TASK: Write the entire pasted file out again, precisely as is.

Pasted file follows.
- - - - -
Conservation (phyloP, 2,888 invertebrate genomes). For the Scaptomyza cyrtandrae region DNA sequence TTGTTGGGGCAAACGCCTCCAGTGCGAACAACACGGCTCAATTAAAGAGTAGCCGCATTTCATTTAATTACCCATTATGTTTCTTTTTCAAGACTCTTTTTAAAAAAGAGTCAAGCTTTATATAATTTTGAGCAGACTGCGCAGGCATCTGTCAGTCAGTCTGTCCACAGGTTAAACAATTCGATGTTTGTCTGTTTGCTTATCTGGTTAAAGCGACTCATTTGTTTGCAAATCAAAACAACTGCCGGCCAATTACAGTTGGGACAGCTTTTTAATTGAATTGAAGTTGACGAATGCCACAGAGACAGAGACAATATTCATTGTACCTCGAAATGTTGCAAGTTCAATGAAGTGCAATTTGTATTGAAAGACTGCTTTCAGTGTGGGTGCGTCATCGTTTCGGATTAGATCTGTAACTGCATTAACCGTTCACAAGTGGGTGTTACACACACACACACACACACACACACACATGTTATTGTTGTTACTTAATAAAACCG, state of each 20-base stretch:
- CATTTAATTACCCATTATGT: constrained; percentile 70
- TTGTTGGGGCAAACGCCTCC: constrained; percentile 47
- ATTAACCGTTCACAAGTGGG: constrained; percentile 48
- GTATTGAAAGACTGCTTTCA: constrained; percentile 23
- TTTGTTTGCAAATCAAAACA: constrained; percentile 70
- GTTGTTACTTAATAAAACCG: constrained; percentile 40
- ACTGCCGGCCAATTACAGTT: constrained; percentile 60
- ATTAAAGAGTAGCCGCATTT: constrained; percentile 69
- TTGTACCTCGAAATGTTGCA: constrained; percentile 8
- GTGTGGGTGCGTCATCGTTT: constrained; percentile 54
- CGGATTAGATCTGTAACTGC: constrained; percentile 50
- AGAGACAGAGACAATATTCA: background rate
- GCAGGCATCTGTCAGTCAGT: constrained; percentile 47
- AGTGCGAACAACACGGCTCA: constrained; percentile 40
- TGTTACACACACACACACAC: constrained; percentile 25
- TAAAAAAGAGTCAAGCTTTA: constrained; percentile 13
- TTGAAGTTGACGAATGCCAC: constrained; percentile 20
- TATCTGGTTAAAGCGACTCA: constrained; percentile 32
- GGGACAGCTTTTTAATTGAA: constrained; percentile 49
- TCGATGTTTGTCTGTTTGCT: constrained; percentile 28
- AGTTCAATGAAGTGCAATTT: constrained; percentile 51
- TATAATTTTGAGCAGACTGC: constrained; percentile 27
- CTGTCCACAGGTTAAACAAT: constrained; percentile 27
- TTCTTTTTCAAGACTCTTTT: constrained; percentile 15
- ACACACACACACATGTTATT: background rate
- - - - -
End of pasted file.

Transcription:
Conservation (phyloP, 2,888 invertebrate genomes). For the Scaptomyza cyrtandrae region DNA sequence TTGTTGGGGCAAACGCCTCCAGTGCGAACAACACGGCTCAATTAAAGAGTAGCCGCATTTCATTTAATTACCCATTATGTTTCTTTTTCAAGACTCTTTTTAAAAAAGAGTCAAGCTTTATATAATTTTGAGCAGACTGCGCAGGCATCTGTCAGTCAGTCTGTCCACAGGTTAAACAATTCGATGTTTGTCTGTTTGCTTATCTGGTTAAAGCGACTCATTTGTTTGCAAATCAAAACAACTGCCGGCCAATTACAGTTGGGACAGCTTTTTAATTGAATTGAAGTTGACGAATGCCACAGAGACAGAGACAATATTCATTGTACCTCGAAATGTTGCAAGTTCAATGAAGTGCAATTTGTATTGAAAGACTGCTTTCAGTGTGGGTGCGTCATCGTTTCGGATTAGATCTGTAACTGCATTAACCGTTCACAAGTGGGTGTTACACACACACACACACACACACACACACATGTTATTGTTGTTACTTAATAAAACCG, state of each 20-base stretch:
- CATTTAATTACCCATTATGT: constrained; percentile 70
- TTGTTGGGGCAAACGCCTCC: constrained; percentile 47
- ATTAACCGTTCACAAGTGGG: constrained; percentile 48
- GTATTGAAAGACTGCTTTCA: constrained; percentile 23
- TTTGTTTGCAAATCAAAACA: constrained; percentile 70
- GTTGTTACTTAATAAAACCG: constrained; percentile 40
- ACTGCCGGCCAATTACAGTT: constrained; percentile 60
- ATTAAAGAGTAGCCGCATTT: constrained; percentile 69
- TTGTACCTCGAAATGTTGCA: constrained; percentile 8
- GTGTGGGTGCGTCATCGTTT: constrained; percentile 54
- CGGATTAGATCTGTAACTGC: constrained; percentile 50
- AGAGACAGAGACAATATTCA: background rate
- GCAGGCATCTGTCAGTCAGT: constrained; percentile 47
- AGTGCGAACAACACGGCTCA: constrained; percentile 40
- TGTTACACACACACACACAC: constrained; percentile 25
- TAAAAAAGAGTCAAGCTTTA: constrained; percentile 13
- TTGAAGTTGACGAATGCCAC: constrained; percentile 20
- TATCTGGTTAAAGCGACTCA: constrained; percentile 32
- GGGACAGCTTTTTAATTGAA: constrained; percentile 49
- TCGATGTTTGTCTGTTTGCT: constrained; percentile 28
- AGTTCAATGAAGTGCAATTT: constrained; percentile 51
- TATAATTTTGAGCAGACTGC: constrained; percentile 27
- CTGTCCACAGGTTAAACAAT: constrained; percentile 27
- TTCTTTTTCAAGACTCTTTT: constrained; percentile 15
- ACACACACACACATGTTATT: background rate